junior college


Throughout the late 1970s and the early 1980s, over 50% of all first-time first-year college
students started in a junior college. Despite such a large role in higher education, we know
relatively little about how well they serve their role of providing an education for all who want to
attend college. Junior colleges affect educational attainment in two ways. First, the schools provide
a place in higher education for those who might not have otherwise attended college, the
democratization qfiecr; however, they also draw away some students who might otherwise have
attended a four-year college, the diversion efiect. The democratization effect is nonnegative;
however the effect of diversion on educational attainment is unclear, a priori, as some students might
be better off starting in a four-year school.
This paper attempts to sort out the overall impact of junior colleges on educational
attainment. I use the natural experiment arising from variation in access to junior colleges across
cities and states to address the problem of self-selection into types of colleges. This approach is
implemented by an instrumental variables strategy in which distance to junior college and average
state two-year college tuition are used to instrument for junior college attendance in an educational
attainment equation. The results suggest that on net junior colleges increase total years of schooling,
but do not change the likelihood of attaining a BA.

Year of Publication
Date Published
Publication Language
Citation Key
Journal of Business and Economic Statistics, April, 1995, Vol. 13., No. 2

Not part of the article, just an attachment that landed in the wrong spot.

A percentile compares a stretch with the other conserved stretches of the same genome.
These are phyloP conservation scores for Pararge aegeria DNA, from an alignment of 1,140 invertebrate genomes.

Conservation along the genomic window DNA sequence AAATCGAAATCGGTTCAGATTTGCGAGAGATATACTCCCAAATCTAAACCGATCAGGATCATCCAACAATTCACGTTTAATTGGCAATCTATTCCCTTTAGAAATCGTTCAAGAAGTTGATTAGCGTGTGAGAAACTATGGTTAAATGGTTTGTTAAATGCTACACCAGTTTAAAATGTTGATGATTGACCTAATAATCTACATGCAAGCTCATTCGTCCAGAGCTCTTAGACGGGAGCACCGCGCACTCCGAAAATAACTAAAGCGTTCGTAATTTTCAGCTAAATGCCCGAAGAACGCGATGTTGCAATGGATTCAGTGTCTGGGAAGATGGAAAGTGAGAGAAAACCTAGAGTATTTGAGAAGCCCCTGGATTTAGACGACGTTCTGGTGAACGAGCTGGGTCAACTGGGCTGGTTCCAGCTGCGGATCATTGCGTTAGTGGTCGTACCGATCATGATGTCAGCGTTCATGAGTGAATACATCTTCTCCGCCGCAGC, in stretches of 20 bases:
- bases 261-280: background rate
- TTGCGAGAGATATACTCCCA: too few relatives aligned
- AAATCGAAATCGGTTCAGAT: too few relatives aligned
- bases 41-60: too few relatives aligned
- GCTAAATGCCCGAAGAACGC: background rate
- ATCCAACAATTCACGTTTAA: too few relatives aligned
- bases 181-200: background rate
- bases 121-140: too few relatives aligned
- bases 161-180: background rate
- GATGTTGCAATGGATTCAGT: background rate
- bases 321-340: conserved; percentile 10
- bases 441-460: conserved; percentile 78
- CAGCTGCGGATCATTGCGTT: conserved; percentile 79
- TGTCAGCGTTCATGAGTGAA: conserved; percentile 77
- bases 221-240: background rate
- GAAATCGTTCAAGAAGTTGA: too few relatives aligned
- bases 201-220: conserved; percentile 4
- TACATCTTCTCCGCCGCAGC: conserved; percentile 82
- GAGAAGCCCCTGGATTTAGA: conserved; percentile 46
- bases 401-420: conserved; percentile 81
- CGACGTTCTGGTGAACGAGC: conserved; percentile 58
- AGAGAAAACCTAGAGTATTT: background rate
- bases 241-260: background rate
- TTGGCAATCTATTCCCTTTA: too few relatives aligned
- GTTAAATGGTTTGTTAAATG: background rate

Rouse, C. (1993). Democratization or Diversion? The Effect of Community Colleges on Educational Attainment. Retrieved from http://arks.princeton.edu/ark:/88435/dsp014q77fr34z (Original work published February 1993)
Working Papers

In "The Varied Economic Returns to Postsecondary Education: New Evidence from the
Class of 1972", an article recently published in the Journal of Human Resources (Volume 28,
no. 2, pp. 365-382), Norton Grubb reaches two main conclusions: (1) students who enroll in
two-year colleges without completing degrees earn no more than comparable high school
graduates; and (2) degrees from two-year colleges and vocational and technical institutes only
indirectly lead to higher earnings by providing students with access to jobs in which they can
accumulate experience and on-the-job training (i.e., access to "careers" instead of "jobs"). Given
that roughly half of those entering college today do so at community colleges and that roughly
a fifth of federal Pell Grant subsidies are spent at these institutions, such results are quite
However, in this comment we show that several of the variables used in Grubb’s paper
are severely mismeasured and that, when they are corrected with reasonable alternatives, his
conclusions no longer receive empirical support. On the contrary, even those who enter but fail
to complete degrees at community colleges do seem to earn significantly more than similar high
school graduates. Further, controlling for work experience has relatively little effect on the
estimated returns.

Year of Publication
Date Published
Publication Language
Citation Key
Journal of Human Resources, Vol. 30, No. 1, Winter 1995
Kane, T., & Rouse, C. (1994). Comment on W. Norton Grubb, "The Varied Economic Returns to Postsecondary Education: New Evidence from the Class of 1972". Retrieved from http://arks.princeton.edu/ark:/88435/dsp01bk128990w (Original work published January 1994)
Working Papers